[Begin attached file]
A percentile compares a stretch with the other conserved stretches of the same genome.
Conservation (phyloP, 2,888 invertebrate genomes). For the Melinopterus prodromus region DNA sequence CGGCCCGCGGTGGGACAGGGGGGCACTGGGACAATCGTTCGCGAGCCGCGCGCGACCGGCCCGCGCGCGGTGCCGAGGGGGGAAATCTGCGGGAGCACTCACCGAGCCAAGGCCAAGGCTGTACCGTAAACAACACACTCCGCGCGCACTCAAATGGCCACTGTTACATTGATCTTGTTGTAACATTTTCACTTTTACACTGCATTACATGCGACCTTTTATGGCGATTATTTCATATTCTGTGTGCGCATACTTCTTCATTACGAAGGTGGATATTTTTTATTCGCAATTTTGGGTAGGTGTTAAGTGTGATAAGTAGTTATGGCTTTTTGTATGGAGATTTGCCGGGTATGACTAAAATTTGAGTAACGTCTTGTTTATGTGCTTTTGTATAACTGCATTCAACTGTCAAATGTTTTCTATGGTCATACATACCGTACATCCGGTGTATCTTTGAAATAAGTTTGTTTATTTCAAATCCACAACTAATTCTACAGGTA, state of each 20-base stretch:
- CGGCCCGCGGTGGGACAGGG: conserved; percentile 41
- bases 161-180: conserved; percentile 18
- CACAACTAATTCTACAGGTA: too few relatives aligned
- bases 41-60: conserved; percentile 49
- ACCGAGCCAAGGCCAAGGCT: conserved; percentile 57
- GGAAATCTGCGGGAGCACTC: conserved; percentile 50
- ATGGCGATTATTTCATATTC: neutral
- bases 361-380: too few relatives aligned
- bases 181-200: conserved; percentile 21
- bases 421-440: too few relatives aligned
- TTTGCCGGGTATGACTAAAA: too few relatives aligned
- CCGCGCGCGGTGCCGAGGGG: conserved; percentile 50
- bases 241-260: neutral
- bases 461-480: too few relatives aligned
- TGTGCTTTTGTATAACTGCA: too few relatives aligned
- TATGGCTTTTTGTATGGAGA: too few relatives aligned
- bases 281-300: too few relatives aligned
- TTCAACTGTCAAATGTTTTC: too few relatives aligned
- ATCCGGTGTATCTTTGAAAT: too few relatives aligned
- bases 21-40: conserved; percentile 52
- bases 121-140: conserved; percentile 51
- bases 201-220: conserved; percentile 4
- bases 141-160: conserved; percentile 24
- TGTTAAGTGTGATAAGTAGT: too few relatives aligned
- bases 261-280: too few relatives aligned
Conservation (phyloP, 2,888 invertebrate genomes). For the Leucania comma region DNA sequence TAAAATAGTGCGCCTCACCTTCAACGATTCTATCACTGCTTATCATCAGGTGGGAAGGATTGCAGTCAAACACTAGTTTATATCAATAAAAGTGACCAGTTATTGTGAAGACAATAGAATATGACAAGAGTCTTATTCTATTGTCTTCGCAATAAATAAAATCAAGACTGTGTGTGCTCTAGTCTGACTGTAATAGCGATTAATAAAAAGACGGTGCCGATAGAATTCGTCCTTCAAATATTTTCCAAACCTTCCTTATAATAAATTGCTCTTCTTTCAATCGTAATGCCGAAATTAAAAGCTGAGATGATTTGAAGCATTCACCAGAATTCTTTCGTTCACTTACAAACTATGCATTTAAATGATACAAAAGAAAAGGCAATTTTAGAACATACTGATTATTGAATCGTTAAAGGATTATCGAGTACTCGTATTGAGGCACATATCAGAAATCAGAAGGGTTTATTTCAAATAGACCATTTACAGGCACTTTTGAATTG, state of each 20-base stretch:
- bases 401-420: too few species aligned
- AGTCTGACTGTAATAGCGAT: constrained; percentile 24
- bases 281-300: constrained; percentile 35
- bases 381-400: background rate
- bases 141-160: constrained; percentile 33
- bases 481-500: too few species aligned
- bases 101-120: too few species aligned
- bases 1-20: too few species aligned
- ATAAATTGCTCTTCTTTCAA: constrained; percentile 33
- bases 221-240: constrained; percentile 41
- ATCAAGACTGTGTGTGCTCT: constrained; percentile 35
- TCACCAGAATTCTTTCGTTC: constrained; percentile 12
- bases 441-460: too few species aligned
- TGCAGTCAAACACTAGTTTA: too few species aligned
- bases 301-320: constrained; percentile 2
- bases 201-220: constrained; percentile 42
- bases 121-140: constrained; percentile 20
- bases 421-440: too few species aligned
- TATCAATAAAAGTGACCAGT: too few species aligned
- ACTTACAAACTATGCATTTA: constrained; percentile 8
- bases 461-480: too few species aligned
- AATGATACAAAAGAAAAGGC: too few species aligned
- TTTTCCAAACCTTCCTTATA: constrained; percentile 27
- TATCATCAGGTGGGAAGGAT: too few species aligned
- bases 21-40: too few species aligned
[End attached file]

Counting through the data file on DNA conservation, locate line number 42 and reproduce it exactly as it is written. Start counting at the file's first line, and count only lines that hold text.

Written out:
- TGCAGTCAAACACTAGTTTA: too few species aligned